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Multimodal Mondays: Showcasing Student Work

posted: 5.5.14 by Andrea Lunsford

Even the most motivated students can feel discouraged knowing that the projects they poured their time and energy into will be filed away and forgotten when the course term ends. Even the most rhetorically minded writers can feel frustrated simply imagining an ideal audience rather than actually composing for one. Providing a more concrete audience or goal for multimodal projects can encourage students to devote themselves to their compositions – and they often produce stronger work as a result. One effective way to end the term, then, is to publicly showcase student multimodal projects.

The benefits of showcasing student work are manifold. Not only does it give students more incentive to create quality projects, it allows them to see work from classmates and other peers and promotes a sense of collaboration and appreciation. It also provides a space for instructors to show the pride they take in teaching their talented students.

Finding the most effective way to display your students’ projects may be easier than you think. You can organize a showcase for your own classes or maybe help organize one in your department. (You might even consider having students create rhetorically effective promotional materials for the event using social media, flyers, etc. as a multimodal scaffolding activity.) Often, departments, programs, or university libraries invite instructors to submit strong student projects for display, and they may even offer prizes or scholarships for outstanding student work. If your students produce digital work, take advantage of the Web and create a digital class portfolio, and find ways to broadcast and share it. As you and your students prepare for final projects and presentations, use classroom discussion as a way to talk about places students might publicly display their work on campus or in the community.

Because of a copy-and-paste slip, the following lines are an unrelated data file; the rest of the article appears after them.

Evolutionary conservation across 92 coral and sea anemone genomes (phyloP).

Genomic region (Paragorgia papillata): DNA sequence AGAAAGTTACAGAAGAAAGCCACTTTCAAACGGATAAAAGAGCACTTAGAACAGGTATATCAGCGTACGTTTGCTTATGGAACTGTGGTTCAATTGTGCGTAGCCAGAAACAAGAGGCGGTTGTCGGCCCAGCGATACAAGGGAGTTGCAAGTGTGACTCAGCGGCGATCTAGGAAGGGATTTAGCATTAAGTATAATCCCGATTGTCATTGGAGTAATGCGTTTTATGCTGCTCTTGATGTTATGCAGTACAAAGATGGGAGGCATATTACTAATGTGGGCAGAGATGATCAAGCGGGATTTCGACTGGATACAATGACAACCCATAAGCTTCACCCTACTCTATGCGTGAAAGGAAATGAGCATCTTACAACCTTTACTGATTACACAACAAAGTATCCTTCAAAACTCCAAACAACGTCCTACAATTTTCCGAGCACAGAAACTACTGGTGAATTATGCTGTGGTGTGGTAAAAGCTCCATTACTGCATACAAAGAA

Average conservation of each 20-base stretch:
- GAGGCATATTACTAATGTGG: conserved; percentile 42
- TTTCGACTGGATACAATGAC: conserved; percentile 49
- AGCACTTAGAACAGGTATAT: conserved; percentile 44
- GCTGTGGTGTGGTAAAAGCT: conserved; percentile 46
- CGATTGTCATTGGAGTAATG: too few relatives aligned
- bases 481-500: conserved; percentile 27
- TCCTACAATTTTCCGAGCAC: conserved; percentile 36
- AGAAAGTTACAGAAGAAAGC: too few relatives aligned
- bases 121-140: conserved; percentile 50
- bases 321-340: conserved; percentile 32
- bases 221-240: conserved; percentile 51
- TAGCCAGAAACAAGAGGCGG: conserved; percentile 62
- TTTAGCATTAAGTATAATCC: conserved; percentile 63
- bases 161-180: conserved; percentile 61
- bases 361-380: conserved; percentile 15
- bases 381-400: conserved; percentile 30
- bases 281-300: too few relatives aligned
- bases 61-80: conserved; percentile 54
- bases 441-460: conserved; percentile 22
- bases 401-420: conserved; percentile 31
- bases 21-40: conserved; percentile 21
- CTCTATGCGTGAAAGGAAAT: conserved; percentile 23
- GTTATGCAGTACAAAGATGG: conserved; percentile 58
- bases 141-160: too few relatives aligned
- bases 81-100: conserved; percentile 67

I’ve had the good fortune to attend several great showcases of student work this spring, including one in Little Rock, one in Chicago, and one at 4Cs in Indianapolis. I’m also thrilled every May to recognize students doing extraordinary work in their multimedia and oral presentations of researched arguments with The Lunsford Award for Oral Presentation of Research.  Whether simple or elaborate, any kind of showcase or recognition program will convey to students the importance of their ideas, your appreciation of their work, and the power that writing has to communicate beyond the limits of the classroom.

Want to collaborate with Andrea on a Multimodal Monday assignment? Send ideas to leah.rang@macmillan.com for possible inclusion in a future post. 

 

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